When Charles Robert Baker was born on 31 August 1880, in Andrew, Missouri, United States, his father, Hezekiah C Baker, was 49 and his mother, Martha Matilda Haskins, was 42. He lived in Joplin, Jasper, Missouri, United States in 1900.
Garfield was shot twice by Charles J. Guitea at Railroad Station in Washington, D.C. on July 2, 1881. After eleven weeks of intensive and other care Garfield died in Elberon, New Jersey, the second of four presidents to be assassinated, following Abraham Lincoln.
1904 · The World's Fair of 1904
St. Louis hosted the 1904 World's Fair and welcomed a crowd of 200,000 visitors on opening day of April 30, 1904. The fair had exhibits from 50 countries and 43 states. Several notable inventions showcased at the fair include iced tea and the ice cream cone. By the time of its closing in December 1904, over 20 million people had visited the fair.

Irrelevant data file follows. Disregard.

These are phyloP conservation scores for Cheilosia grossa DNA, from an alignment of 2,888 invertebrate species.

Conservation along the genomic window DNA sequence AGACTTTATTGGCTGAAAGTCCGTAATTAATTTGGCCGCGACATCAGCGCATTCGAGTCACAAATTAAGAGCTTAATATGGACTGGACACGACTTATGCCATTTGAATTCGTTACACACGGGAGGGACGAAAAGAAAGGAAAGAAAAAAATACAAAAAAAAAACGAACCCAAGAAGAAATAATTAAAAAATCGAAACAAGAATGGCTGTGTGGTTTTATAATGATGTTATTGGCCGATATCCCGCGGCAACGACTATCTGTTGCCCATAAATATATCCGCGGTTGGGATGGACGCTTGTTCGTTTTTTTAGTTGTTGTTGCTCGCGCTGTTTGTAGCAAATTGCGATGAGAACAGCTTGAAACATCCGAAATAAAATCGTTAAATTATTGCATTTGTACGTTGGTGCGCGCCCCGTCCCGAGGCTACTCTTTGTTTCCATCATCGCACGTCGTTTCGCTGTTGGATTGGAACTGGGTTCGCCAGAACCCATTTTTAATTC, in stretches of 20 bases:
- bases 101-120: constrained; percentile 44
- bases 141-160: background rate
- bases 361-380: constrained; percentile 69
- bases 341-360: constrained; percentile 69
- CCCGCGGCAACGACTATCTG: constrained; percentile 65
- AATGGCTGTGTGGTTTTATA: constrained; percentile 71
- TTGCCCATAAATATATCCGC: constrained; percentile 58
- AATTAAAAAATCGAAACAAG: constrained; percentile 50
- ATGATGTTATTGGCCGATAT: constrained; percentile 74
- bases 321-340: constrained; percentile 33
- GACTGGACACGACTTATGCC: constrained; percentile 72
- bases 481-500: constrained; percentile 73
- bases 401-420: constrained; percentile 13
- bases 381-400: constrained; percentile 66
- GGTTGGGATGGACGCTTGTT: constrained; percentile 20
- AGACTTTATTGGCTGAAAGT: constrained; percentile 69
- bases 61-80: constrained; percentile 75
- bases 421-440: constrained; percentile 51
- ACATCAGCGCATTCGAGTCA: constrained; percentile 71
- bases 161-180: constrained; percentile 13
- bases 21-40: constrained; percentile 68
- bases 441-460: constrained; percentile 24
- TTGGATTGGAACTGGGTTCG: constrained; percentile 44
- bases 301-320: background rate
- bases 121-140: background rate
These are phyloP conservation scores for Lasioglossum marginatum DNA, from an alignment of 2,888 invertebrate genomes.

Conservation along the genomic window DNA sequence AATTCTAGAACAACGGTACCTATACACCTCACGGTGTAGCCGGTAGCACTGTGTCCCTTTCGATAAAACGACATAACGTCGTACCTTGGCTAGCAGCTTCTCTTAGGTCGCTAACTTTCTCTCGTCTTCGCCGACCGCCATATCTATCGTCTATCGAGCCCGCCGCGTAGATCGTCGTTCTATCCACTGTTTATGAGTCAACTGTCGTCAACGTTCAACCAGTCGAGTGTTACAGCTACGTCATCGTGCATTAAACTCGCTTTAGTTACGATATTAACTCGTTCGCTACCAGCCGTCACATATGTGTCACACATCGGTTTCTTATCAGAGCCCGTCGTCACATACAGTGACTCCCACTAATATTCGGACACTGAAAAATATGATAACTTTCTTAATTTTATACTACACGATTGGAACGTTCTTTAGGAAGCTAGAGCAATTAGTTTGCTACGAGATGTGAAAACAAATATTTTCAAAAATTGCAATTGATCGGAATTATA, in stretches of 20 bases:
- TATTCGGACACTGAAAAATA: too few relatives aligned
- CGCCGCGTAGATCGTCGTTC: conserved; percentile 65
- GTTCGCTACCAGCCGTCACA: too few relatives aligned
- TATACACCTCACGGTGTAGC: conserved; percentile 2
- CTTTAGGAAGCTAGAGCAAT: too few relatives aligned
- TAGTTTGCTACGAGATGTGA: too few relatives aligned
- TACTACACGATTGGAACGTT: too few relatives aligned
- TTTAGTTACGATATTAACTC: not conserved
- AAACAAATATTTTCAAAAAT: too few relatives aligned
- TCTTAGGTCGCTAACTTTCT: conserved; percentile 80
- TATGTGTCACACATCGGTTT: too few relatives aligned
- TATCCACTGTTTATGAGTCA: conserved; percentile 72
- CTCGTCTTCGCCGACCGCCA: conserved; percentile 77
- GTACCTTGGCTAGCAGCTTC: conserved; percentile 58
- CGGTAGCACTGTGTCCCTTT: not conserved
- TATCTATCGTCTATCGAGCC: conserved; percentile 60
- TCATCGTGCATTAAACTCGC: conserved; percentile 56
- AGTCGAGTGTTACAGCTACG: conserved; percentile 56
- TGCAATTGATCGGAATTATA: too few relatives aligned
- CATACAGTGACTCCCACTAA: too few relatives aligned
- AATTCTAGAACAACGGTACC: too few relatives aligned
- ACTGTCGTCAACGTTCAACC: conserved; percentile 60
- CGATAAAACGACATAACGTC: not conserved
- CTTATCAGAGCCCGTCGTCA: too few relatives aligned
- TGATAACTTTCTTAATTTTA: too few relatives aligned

1912 · The Girl Scouts
Like the Boy Scouts of America, The Girl Scouts is a youth organization for girls in the United States. Its purpose is to prepare girls to empower themselves and by acquiring practical skills.
1 English: occupational name, from Middle English bakere, Old English bæcere, a derivative of bacan ‘to bake’. It may have been used for someone whose special task in the kitchen of a great house or castle was the baking of bread, but since most humbler households did their own baking in the Middle Ages, it may also have referred to the owner of a communal oven used by the whole village. The right to be in charge of this and exact money or loaves in return for its use was in many parts of the country a hereditary feudal privilege. Compare Miller . Less often the surname may have been acquired by someone noted for baking particularly fine bread or by a baker of pottery or bricks.2 Americanized form of cognates or equivalents in many other languages, for example German Bäcker, Becker; Dutch Bakker, Bakmann; French Boulanger. For other forms see Hanks and Hodges ( 1988 ).